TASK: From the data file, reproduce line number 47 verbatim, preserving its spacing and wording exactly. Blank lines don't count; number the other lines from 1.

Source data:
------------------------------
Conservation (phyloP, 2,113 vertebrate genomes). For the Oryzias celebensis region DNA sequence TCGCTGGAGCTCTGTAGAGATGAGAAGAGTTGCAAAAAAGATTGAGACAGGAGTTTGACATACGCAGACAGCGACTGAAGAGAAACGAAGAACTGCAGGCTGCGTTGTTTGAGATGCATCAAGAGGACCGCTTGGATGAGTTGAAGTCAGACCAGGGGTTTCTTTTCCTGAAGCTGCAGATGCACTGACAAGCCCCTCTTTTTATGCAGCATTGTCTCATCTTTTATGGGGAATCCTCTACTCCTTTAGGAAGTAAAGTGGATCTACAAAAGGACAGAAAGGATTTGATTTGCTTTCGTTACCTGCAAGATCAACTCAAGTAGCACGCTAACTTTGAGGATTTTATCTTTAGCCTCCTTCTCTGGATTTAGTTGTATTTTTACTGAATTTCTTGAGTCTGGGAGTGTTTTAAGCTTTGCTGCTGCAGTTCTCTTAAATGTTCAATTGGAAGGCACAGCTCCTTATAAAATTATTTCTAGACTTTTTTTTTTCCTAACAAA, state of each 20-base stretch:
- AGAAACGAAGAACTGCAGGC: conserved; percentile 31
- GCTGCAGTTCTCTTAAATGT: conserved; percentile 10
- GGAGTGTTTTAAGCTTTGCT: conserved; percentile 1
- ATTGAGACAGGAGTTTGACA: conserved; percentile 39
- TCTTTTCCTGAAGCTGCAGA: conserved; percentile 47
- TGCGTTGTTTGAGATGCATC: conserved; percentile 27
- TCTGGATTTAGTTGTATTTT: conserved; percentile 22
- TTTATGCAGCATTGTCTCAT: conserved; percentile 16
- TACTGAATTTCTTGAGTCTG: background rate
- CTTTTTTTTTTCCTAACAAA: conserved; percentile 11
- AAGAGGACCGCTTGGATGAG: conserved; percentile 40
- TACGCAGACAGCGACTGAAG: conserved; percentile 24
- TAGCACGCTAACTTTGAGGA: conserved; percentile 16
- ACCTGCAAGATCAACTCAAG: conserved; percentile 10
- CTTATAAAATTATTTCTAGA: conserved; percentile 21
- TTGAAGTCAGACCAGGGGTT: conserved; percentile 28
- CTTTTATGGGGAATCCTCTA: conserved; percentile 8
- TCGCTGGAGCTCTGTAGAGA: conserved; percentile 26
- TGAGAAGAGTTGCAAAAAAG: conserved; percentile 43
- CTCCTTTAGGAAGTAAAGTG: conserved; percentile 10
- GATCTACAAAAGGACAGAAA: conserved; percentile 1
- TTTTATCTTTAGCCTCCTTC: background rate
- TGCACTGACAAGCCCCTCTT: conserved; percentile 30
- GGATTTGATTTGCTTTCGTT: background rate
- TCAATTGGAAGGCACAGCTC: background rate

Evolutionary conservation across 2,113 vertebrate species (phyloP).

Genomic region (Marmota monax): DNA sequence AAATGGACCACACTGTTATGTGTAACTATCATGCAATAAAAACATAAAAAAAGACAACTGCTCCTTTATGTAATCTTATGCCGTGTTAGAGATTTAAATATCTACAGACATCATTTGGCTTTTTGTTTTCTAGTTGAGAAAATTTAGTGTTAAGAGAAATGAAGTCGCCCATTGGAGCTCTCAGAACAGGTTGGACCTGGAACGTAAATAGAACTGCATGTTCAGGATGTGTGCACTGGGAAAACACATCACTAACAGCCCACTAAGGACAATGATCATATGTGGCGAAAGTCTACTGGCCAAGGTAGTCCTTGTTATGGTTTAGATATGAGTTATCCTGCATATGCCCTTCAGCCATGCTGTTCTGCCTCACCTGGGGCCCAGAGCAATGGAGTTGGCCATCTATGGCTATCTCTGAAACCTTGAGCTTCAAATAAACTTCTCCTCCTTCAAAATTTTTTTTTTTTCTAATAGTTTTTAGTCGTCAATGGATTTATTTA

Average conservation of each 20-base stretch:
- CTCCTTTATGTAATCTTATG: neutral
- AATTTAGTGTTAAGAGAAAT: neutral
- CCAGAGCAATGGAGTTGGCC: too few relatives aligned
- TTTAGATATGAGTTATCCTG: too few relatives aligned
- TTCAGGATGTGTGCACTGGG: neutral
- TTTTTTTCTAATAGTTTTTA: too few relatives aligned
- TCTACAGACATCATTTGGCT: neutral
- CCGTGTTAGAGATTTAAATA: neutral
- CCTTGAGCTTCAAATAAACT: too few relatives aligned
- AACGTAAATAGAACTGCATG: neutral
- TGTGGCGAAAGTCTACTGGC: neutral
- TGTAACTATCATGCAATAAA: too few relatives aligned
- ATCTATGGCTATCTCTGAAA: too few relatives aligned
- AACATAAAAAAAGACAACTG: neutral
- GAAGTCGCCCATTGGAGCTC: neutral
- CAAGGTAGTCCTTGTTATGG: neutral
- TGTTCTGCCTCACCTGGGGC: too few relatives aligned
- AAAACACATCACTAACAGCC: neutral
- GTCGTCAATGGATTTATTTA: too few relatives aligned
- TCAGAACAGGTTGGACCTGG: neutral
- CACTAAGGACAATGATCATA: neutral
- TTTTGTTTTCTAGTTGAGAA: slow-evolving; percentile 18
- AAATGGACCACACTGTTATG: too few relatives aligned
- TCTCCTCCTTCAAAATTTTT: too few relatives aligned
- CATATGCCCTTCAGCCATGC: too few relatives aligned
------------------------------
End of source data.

- AAAACACATCACTAACAGCC: neutral